Updated: September 22, 2019 5:48:31 am
Dr Swaminathan Sivaram is a member of the expert committee constituted by the government to categorise single-use plastic. He tells The Indian Express that the definition of single-use plastic is being worked out and that the problem must be dealt with at multiple levels.
Is it possible to ban plastic products?
I don’t think a ban is contemplated. The government may decide to phase out certain problematic plastics. The pace of change should be decided by whether an alternative material is immediately available for replacement. A complete ban will be difficult to implement, as many plastic products have no viable alternatives. A ban is also difficult to enforce in the market. The experiences in different states, which banned certain type of single-use plastic, have not been very satisfactory. At the same time, there are several products that can be phased out without much pain to either the consumer or manufacturing industry. These include plastic carry bags, plastic cutlery, short term use food containers, drinking straws, foamed plastics and other small items used in packaging.
What’s the plan to deal with plastics?
The problem with single-use plastics must be dealt with at three levels. At the consumer’s level, there should be a sustained campaign to educate citizens on how to responsibly handle plastic products. Reduce, reuse and recycle is the message that should be delivered to diverse stakeholders, including individual citizens, small shopkeepers or large institutions such as offices, hospitals, educational institutions etc. The messaging will lead to consumers voluntarily reducing the use of plastics in areas where it is not necessary. he second is at the regulator’s level. There are millions of plastic products and it will not be possible to identify each product and take decisions individually. For this purpose, some of us have proposed a matrix, which balances the utility of a given product with its adverse environmental impact. These two primary attributes can be further subdivided into many sub-attributes. By assigning a composite score to each of these two factors, we can arrive at a decision whether in a particular case, the utility will outweigh the adverse environmental impact or vice versa. Based on this a more reasonable decision to phase out certain products can be taken… The third is at the level of the industry manufacturing plastic products for packaging and those using it for product sale. They have to shift to more sustainable packaging material, optimize packaging to reduce the use of single-use plastics and participate proactively in the Extended Producers Responsibility (EPR) system that has already been notified. They also have to voluntarily ensure that all packaging material have a share of recycle content to create a market and industry for high-quality recyclates.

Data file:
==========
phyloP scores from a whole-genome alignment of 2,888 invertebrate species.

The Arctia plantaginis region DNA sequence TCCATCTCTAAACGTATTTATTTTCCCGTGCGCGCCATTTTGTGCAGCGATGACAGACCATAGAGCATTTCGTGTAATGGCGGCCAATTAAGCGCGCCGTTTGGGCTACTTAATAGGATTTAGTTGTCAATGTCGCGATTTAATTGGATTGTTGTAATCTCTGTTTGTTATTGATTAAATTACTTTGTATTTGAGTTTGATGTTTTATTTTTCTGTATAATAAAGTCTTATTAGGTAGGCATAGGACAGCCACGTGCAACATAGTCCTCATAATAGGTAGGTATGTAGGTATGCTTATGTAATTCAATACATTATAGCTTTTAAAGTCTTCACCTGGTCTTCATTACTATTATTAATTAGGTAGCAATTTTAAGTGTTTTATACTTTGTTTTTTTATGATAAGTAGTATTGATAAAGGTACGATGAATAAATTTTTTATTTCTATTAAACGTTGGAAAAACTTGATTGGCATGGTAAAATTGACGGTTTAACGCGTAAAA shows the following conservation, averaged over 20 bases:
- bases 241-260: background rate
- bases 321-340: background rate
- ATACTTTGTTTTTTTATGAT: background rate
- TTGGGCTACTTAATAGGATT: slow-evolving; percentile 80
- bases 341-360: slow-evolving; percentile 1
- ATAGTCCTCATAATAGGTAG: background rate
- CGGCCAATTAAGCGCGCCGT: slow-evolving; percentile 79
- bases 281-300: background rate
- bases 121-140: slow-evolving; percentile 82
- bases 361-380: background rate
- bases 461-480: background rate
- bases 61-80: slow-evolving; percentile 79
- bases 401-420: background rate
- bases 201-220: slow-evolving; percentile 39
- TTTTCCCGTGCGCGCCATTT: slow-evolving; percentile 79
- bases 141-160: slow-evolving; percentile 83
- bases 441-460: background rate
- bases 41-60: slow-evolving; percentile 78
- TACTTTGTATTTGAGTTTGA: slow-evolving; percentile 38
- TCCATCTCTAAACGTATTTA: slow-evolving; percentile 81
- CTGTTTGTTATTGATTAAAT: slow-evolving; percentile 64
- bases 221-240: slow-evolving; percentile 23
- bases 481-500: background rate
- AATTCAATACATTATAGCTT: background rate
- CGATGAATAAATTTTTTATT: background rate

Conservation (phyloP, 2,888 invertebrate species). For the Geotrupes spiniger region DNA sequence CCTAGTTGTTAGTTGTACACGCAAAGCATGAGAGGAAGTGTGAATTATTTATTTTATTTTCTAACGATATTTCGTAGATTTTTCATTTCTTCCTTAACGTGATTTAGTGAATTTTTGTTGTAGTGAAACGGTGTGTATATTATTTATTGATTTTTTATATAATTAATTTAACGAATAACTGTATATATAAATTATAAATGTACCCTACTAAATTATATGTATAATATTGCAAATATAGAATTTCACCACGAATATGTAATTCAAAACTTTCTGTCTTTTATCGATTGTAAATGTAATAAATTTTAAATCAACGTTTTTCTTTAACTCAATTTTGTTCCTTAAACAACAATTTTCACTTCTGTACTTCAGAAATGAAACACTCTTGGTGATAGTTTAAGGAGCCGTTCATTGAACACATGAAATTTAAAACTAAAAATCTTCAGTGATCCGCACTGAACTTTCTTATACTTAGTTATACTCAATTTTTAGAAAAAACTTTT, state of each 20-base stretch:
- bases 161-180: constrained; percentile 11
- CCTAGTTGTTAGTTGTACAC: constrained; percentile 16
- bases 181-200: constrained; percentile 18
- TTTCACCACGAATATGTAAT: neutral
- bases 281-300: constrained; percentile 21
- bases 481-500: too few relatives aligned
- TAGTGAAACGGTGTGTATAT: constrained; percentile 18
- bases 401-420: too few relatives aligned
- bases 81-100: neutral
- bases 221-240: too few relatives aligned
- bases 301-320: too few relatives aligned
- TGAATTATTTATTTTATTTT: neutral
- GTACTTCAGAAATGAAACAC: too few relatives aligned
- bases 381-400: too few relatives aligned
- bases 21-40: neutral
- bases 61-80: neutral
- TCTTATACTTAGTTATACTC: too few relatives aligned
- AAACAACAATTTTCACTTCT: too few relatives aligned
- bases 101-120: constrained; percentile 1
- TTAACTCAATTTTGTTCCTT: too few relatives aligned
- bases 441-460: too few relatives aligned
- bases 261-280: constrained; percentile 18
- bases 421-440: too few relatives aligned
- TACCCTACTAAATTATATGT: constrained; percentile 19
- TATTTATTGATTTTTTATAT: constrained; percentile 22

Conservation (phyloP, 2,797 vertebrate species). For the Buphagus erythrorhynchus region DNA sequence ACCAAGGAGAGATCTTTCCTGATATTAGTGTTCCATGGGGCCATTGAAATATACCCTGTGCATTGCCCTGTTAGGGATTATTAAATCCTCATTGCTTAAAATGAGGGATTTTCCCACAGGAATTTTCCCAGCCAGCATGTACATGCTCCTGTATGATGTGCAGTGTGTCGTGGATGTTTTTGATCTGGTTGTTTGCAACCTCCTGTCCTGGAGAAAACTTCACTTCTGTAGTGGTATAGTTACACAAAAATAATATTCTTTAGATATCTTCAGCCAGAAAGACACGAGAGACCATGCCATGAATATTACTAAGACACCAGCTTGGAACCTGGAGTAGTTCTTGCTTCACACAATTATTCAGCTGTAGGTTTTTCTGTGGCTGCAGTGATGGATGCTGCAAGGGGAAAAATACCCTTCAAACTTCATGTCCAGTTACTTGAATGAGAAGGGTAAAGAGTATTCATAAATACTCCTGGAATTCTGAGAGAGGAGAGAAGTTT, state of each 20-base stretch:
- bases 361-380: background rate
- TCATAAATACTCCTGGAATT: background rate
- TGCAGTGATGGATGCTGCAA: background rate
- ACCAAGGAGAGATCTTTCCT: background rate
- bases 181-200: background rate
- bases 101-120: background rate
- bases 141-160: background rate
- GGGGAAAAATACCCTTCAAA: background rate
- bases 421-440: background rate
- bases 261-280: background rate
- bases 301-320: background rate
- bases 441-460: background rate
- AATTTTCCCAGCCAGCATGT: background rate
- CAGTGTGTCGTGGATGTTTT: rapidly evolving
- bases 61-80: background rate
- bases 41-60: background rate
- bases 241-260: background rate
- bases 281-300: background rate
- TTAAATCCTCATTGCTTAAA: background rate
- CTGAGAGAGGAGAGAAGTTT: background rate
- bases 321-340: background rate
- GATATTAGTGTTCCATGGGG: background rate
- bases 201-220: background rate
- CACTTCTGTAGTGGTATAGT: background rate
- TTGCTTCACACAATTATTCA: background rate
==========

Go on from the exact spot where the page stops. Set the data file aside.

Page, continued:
What is the time period for the phasing-out process?
There are many single-use plastic that can be done away with quickly with little impact on either the consumer or industry. It is possible to phase these out within a year or so. In fact, in the last few months, we noticed that many of these products are already being phased out or their use reduced by voluntary action. The next set of products is those which have high utility but the potential to cause adverse environmental impact. We cannot take them out of the market abruptly. This will cause major disruption. The government and industry must jointly agree to set up a robust recycling system so that the environmental impact can be minimised, failing which it should be phased out. We must also seek alternative design or material to make such products easy to recycle.